The work was done on a commuter train, returning home from work in the evenings, and I used worksheets which bore a crude resemblance to the Grundy scale described in “Winning Ways” … except that my worksheets didn’t “slide”. A copy of one of those worksheets is attached, as Appendix IV.

Having solved the problem, I forgot about it until I happened to see a Martin Gardner column in an issue of Scientific American in which he discussed Kayles. The issue came out in 1969 or 1970, and, as I recall, his number values matched mine exactly, except for one number (28 ?). I rechecked by calculations, and concluded that the variance was almost certainly caused by a “typo” in the article. Many years later, when I acquired a copy of “Winning Ways” my values were confirmed as correct.

In any case, reading the Gardner article reawakened my interest in Kayles, and I set out to try and solve the problem of the Misere version of the game.

In time, I developed the theory of “Safe” and “Unsafe” numbers … and by 1973 I had what I believed was a general solution to the game.

Again, I set the matter aside, but for some reason in 1979 I sent an outline of my solution to Mr. Gardner, asking him whether it was correct. He replied that he didn’t know, and suggested that I check with Professor Guy.

Once more I let matters slide, but in 1989 I finally sent the “solution” to Professor Guy, and asked for his reaction. The subsequent exchange led me to assemble my work papers into what I trust is a coherent document. What follows is the document wich I hope will confirm, under scrutiny, that my theory is correct.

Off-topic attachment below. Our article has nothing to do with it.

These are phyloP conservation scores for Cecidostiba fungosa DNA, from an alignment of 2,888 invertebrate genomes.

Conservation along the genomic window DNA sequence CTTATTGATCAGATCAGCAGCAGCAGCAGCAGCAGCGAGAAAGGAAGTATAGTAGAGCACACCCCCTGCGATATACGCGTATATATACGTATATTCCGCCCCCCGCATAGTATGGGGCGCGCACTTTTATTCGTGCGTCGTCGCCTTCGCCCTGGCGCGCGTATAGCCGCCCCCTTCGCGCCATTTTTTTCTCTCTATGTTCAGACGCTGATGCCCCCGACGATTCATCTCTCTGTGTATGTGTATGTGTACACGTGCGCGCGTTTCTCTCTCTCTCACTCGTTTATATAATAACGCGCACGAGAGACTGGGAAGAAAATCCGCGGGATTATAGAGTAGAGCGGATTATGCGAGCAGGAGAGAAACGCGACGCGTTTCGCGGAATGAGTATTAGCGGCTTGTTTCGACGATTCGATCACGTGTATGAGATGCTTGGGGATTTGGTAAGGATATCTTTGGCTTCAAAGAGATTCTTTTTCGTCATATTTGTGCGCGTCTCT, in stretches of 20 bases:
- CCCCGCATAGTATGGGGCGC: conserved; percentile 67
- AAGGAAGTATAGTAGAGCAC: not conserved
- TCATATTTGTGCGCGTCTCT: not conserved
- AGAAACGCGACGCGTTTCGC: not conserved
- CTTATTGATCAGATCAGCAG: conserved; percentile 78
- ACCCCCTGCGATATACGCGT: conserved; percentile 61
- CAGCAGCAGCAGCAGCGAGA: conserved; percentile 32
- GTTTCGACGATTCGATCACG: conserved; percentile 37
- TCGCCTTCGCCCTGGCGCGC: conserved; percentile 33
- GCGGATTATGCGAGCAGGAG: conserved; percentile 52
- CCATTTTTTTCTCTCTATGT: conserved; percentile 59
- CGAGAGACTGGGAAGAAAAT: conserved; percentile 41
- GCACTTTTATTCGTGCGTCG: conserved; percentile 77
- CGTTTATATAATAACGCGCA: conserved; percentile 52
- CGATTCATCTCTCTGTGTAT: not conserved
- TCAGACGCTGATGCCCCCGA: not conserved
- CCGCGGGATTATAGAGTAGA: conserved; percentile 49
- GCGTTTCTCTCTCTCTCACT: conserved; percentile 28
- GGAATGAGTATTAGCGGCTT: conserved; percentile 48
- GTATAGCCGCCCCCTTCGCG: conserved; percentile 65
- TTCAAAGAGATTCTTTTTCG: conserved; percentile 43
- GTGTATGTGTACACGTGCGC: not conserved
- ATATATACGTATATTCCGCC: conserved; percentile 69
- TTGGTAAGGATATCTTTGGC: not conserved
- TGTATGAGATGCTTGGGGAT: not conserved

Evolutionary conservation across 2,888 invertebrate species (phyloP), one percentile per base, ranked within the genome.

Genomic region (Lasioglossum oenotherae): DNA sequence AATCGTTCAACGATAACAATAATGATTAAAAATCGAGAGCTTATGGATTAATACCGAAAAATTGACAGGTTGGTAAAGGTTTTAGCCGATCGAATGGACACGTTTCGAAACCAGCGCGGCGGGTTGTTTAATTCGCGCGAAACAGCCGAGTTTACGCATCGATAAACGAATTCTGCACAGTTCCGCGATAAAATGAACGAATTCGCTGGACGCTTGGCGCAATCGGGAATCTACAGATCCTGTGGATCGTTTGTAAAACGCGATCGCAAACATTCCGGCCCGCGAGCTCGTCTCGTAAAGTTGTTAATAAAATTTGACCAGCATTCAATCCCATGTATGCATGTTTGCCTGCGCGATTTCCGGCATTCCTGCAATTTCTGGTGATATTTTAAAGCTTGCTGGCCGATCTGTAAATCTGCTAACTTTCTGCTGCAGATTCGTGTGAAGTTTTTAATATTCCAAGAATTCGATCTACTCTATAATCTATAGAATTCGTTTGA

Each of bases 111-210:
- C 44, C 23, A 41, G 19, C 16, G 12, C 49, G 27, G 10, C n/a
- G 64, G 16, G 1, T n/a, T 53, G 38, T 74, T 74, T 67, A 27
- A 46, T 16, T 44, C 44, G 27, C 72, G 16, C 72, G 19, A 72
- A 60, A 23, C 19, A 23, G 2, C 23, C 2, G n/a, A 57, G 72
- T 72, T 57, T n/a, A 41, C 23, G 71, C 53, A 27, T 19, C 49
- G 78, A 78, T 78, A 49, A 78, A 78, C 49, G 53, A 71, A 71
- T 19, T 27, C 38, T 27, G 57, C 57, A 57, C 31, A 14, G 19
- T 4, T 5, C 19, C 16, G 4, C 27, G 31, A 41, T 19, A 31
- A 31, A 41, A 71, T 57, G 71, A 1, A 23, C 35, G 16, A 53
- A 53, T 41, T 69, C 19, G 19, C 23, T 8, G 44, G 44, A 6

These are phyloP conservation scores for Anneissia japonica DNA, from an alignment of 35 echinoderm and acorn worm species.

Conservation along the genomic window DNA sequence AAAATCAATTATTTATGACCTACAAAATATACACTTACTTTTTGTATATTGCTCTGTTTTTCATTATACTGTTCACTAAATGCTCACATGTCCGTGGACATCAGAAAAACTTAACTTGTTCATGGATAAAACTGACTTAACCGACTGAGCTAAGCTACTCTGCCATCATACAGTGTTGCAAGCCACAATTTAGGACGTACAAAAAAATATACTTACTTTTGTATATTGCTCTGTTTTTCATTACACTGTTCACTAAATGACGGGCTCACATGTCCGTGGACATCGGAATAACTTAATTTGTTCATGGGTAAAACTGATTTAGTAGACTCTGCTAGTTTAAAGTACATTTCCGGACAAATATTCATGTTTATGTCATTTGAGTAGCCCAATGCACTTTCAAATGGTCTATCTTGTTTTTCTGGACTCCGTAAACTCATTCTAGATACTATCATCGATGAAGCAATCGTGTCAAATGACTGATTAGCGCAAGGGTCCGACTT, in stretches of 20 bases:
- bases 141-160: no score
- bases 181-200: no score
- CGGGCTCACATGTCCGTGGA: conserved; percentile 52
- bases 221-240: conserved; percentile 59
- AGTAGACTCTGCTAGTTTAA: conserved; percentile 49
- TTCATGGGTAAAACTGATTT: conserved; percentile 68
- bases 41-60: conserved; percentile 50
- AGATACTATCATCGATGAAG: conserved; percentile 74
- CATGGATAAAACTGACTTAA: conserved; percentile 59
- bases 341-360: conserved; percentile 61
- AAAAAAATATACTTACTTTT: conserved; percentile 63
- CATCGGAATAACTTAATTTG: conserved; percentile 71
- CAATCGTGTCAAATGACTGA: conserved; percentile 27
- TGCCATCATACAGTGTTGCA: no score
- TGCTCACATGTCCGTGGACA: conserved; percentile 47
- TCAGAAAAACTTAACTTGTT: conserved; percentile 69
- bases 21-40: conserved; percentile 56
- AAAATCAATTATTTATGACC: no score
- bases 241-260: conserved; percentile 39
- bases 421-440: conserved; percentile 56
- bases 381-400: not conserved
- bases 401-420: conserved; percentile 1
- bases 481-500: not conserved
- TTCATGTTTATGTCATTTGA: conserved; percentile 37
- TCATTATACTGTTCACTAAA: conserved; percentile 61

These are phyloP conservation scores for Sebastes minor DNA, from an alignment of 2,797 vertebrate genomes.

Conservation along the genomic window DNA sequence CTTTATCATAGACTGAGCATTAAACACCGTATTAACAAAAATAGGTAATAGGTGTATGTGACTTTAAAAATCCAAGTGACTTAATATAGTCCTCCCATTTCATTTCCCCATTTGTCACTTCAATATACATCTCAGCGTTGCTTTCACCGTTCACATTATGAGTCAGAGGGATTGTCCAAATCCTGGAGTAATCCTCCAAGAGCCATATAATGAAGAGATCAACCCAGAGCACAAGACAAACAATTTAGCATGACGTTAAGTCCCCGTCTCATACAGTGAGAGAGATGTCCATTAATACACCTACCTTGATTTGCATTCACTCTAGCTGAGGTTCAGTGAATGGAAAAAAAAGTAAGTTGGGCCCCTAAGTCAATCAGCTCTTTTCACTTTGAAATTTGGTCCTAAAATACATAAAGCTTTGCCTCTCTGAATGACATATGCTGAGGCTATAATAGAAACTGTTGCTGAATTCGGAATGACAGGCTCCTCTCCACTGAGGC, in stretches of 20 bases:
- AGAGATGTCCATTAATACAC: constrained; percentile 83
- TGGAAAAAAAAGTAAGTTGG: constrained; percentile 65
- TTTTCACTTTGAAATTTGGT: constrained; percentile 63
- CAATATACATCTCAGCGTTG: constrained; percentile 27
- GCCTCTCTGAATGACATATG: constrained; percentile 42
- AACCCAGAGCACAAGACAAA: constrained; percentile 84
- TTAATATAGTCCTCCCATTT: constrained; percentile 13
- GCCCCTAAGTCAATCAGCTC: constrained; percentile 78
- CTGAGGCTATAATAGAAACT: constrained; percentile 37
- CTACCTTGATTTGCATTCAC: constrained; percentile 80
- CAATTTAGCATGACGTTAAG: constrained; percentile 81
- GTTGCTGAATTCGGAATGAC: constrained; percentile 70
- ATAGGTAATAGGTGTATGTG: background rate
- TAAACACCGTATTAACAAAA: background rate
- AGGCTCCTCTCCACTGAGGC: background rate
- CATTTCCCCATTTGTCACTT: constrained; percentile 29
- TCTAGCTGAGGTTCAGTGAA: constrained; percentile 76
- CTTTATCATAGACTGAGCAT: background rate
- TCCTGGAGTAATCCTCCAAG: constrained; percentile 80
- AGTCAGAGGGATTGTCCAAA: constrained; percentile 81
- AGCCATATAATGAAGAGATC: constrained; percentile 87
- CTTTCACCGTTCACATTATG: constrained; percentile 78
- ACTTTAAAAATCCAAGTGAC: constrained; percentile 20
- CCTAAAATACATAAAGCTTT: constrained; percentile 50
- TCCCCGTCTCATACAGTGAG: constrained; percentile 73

Here is the solution as presented in the paper by Sibert and Conway, *Mathematical Kayle*s:

The **PN Positions **of Kayles (ie those that are P-positions in normal play, and N-positions in misere play) are precisely those positions that have one of the following three forms:

E(5) E(4,1)

E(17,12,9) E(20,4,1)

25 E(17,12,9) D(20,4,1)

While the N-normal, P-misere positions are the

**NP Positions**

D(5) D(4,1)

E(5) D(4,1)

E(4,1) D(9)

12 E(4,1)

E(17,12,9) D(20,4,1)

25 D(9) D(4,1)

The notation E(a, b, . . .) (resp. D(a, b, . . .)) refers to any position composed by taking an even (resp., odd) number of isolated rows of pins of length of size a or b or . . ..

For example,

5 + 4 + 1 + 1

is a position included in the set

D(5) D(4, 1)

since it is composed by taking a single (ie, odd number) row of size 5 and the total number of 4’s or 1’s (ie, three) is also odd. For every other position in misere Kayles not listed in the forms of PN- and NP-positions above, its misere and normal play outcomes agree.

It’s possible to frame this solution using the language of misere quotients. The misere quotient of Kayles is a commutative monoid of order 40, and its misere pretending function is also of period 12, just as its normal play nim sequence has period twelve. This paper gives the details.